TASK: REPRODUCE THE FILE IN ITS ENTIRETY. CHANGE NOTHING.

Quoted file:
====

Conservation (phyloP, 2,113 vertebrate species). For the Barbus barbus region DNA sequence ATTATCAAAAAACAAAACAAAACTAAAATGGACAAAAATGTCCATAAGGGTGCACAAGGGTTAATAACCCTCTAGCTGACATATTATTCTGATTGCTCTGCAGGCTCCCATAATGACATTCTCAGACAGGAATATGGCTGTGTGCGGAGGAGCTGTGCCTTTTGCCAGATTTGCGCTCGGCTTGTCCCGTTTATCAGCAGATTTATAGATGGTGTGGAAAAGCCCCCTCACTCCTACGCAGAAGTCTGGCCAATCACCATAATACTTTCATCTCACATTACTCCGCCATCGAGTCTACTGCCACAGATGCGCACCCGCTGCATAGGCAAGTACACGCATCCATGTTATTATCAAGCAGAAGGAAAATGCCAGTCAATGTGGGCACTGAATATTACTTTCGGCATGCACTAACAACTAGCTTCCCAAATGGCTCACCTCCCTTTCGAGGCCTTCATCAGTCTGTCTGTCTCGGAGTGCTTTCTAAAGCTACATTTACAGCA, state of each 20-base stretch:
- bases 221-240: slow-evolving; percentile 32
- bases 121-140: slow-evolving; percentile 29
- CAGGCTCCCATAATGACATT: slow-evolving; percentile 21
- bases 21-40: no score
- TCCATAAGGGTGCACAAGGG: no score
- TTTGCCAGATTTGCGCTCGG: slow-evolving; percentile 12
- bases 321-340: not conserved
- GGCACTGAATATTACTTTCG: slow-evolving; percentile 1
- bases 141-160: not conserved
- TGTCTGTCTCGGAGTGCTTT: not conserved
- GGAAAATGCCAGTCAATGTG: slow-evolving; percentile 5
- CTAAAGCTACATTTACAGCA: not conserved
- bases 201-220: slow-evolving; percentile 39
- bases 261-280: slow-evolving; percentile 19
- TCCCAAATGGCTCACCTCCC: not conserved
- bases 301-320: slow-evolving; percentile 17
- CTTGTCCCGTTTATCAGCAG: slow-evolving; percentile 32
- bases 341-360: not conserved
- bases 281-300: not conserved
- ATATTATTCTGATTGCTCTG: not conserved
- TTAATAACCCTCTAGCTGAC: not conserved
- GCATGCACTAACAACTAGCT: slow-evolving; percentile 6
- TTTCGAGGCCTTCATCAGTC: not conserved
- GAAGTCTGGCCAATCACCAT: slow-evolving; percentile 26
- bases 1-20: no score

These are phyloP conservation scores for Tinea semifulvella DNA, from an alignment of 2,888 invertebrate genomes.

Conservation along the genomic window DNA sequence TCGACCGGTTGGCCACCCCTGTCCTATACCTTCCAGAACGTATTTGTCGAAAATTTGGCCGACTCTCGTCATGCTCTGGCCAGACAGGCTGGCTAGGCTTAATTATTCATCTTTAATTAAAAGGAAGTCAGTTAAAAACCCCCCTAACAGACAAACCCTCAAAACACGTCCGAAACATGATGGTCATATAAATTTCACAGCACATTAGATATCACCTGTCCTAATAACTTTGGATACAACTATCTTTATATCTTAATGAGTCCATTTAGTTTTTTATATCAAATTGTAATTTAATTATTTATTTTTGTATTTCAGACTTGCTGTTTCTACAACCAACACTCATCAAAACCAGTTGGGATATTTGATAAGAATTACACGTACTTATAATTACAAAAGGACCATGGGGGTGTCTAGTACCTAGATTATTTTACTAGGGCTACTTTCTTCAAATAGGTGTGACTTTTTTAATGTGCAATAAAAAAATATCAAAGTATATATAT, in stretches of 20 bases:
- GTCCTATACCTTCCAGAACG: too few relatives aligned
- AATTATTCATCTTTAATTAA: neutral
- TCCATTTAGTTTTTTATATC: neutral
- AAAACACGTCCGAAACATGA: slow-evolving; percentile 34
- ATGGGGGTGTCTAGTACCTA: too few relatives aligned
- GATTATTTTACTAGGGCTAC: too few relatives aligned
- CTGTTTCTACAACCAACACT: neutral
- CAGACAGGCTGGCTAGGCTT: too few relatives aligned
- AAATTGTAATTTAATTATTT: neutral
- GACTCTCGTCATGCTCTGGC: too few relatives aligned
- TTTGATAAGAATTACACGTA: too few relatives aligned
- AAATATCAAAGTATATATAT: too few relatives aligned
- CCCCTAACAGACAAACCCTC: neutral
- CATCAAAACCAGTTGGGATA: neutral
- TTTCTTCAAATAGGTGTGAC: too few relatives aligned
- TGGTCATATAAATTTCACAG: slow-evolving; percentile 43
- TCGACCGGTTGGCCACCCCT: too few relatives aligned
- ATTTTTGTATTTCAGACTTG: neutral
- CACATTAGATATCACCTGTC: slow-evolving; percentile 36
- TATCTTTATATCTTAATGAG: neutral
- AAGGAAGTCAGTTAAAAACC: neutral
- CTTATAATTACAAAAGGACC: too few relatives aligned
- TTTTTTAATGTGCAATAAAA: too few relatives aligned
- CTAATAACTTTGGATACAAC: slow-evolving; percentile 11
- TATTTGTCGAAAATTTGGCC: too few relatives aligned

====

Conservation (phyloP, 2,113 vertebrate species). For the Barbus barbus region DNA sequence ATTATCAAAAAACAAAACAAAACTAAAATGGACAAAAATGTCCATAAGGGTGCACAAGGGTTAATAACCCTCTAGCTGACATATTATTCTGATTGCTCTGCAGGCTCCCATAATGACATTCTCAGACAGGAATATGGCTGTGTGCGGAGGAGCTGTGCCTTTTGCCAGATTTGCGCTCGGCTTGTCCCGTTTATCAGCAGATTTATAGATGGTGTGGAAAAGCCCCCTCACTCCTACGCAGAAGTCTGGCCAATCACCATAATACTTTCATCTCACATTACTCCGCCATCGAGTCTACTGCCACAGATGCGCACCCGCTGCATAGGCAAGTACACGCATCCATGTTATTATCAAGCAGAAGGAAAATGCCAGTCAATGTGGGCACTGAATATTACTTTCGGCATGCACTAACAACTAGCTTCCCAAATGGCTCACCTCCCTTTCGAGGCCTTCATCAGTCTGTCTGTCTCGGAGTGCTTTCTAAAGCTACATTTACAGCA, state of each 20-base stretch:
- bases 221-240: slow-evolving; percentile 32
- bases 121-140: slow-evolving; percentile 29
- CAGGCTCCCATAATGACATT: slow-evolving; percentile 21
- bases 21-40: no score
- TCCATAAGGGTGCACAAGGG: no score
- TTTGCCAGATTTGCGCTCGG: slow-evolving; percentile 12
- bases 321-340: not conserved
- GGCACTGAATATTACTTTCG: slow-evolving; percentile 1
- bases 141-160: not conserved
- TGTCTGTCTCGGAGTGCTTT: not conserved
- GGAAAATGCCAGTCAATGTG: slow-evolving; percentile 5
- CTAAAGCTACATTTACAGCA: not conserved
- bases 201-220: slow-evolving; percentile 39
- bases 261-280: slow-evolving; percentile 19
- TCCCAAATGGCTCACCTCCC: not conserved
- bases 301-320: slow-evolving; percentile 17
- CTTGTCCCGTTTATCAGCAG: slow-evolving; percentile 32
- bases 341-360: not conserved
- bases 281-300: not conserved
- ATATTATTCTGATTGCTCTG: not conserved
- TTAATAACCCTCTAGCTGAC: not conserved
- GCATGCACTAACAACTAGCT: slow-evolving; percentile 6
- TTTCGAGGCCTTCATCAGTC: not conserved
- GAAGTCTGGCCAATCACCAT: slow-evolving; percentile 26
- bases 1-20: no score

These are phyloP conservation scores for Tinea semifulvella DNA, from an alignment of 2,888 invertebrate genomes.

Conservation along the genomic window DNA sequence TCGACCGGTTGGCCACCCCTGTCCTATACCTTCCAGAACGTATTTGTCGAAAATTTGGCCGACTCTCGTCATGCTCTGGCCAGACAGGCTGGCTAGGCTTAATTATTCATCTTTAATTAAAAGGAAGTCAGTTAAAAACCCCCCTAACAGACAAACCCTCAAAACACGTCCGAAACATGATGGTCATATAAATTTCACAGCACATTAGATATCACCTGTCCTAATAACTTTGGATACAACTATCTTTATATCTTAATGAGTCCATTTAGTTTTTTATATCAAATTGTAATTTAATTATTTATTTTTGTATTTCAGACTTGCTGTTTCTACAACCAACACTCATCAAAACCAGTTGGGATATTTGATAAGAATTACACGTACTTATAATTACAAAAGGACCATGGGGGTGTCTAGTACCTAGATTATTTTACTAGGGCTACTTTCTTCAAATAGGTGTGACTTTTTTAATGTGCAATAAAAAAATATCAAAGTATATATAT, in stretches of 20 bases:
- GTCCTATACCTTCCAGAACG: too few relatives aligned
- AATTATTCATCTTTAATTAA: neutral
- TCCATTTAGTTTTTTATATC: neutral
- AAAACACGTCCGAAACATGA: slow-evolving; percentile 34
- ATGGGGGTGTCTAGTACCTA: too few relatives aligned
- GATTATTTTACTAGGGCTAC: too few relatives aligned
- CTGTTTCTACAACCAACACT: neutral
- CAGACAGGCTGGCTAGGCTT: too few relatives aligned
- AAATTGTAATTTAATTATTT: neutral
- GACTCTCGTCATGCTCTGGC: too few relatives aligned
- TTTGATAAGAATTACACGTA: too few relatives aligned
- AAATATCAAAGTATATATAT: too few relatives aligned
- CCCCTAACAGACAAACCCTC: neutral
- CATCAAAACCAGTTGGGATA: neutral
- TTTCTTCAAATAGGTGTGAC: too few relatives aligned
- TGGTCATATAAATTTCACAG: slow-evolving; percentile 43
- TCGACCGGTTGGCCACCCCT: too few relatives aligned
- ATTTTTGTATTTCAGACTTG: neutral
- CACATTAGATATCACCTGTC: slow-evolving; percentile 36
- TATCTTTATATCTTAATGAG: neutral
- AAGGAAGTCAGTTAAAAACC: neutral
- CTTATAATTACAAAAGGACC: too few relatives aligned
- TTTTTTAATGTGCAATAAAA: too few relatives aligned
- CTAATAACTTTGGATACAAC: slow-evolving; percentile 11
- TATTTGTCGAAAATTTGGCC: too few relatives aligned